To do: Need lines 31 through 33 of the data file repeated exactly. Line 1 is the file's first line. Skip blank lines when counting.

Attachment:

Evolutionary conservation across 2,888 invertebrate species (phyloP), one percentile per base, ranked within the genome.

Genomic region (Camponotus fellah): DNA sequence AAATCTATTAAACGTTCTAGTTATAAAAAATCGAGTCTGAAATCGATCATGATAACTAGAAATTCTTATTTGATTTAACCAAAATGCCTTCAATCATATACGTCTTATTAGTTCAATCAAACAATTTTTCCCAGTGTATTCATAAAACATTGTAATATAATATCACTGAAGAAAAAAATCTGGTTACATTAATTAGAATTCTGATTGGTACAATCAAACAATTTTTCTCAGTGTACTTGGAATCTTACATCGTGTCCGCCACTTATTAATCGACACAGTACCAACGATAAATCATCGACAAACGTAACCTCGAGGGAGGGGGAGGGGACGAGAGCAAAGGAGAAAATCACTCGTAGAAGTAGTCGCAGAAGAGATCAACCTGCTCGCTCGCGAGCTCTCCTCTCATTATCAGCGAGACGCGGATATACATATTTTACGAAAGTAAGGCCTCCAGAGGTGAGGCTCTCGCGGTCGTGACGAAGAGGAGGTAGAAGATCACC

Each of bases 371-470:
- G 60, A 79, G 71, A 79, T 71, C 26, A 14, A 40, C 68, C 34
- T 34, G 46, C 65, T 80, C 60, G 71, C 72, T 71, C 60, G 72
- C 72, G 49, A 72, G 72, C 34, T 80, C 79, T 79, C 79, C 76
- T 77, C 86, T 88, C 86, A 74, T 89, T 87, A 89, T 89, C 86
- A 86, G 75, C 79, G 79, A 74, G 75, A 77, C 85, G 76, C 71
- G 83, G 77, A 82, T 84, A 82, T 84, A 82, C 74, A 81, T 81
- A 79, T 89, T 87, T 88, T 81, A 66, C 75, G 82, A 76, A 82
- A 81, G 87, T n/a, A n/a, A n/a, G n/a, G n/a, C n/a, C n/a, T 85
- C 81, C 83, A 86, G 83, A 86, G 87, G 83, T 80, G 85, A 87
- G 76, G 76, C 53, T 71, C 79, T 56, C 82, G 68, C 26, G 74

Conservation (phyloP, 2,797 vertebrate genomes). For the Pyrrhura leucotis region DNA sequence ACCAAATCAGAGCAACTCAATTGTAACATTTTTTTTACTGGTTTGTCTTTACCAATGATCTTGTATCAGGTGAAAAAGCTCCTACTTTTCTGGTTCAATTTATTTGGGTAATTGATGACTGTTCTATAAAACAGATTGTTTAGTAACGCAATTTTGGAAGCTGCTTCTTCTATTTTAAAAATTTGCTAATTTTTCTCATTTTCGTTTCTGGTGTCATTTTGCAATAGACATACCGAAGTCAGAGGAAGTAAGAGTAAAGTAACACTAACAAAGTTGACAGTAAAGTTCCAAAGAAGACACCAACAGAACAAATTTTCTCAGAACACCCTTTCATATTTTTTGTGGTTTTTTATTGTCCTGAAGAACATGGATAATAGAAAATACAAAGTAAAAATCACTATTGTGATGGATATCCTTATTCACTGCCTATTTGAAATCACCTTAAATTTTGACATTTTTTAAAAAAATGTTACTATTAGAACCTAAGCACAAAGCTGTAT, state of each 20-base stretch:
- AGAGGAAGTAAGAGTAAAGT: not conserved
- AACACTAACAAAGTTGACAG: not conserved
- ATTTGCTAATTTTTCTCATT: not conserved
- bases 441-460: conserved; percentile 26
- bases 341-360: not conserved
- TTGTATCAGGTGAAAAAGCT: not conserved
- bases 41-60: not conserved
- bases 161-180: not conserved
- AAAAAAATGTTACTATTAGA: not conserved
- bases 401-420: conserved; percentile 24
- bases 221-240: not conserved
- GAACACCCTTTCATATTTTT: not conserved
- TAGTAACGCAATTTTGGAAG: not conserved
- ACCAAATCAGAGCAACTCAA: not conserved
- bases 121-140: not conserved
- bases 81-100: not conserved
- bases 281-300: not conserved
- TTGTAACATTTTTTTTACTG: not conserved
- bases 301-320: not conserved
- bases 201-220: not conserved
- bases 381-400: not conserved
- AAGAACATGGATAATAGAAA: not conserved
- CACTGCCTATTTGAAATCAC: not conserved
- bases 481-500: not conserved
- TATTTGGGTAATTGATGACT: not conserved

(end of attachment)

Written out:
- bases 281-300: not conserved
- TTGTAACATTTTTTTTACTG: not conserved
- bases 301-320: not conserved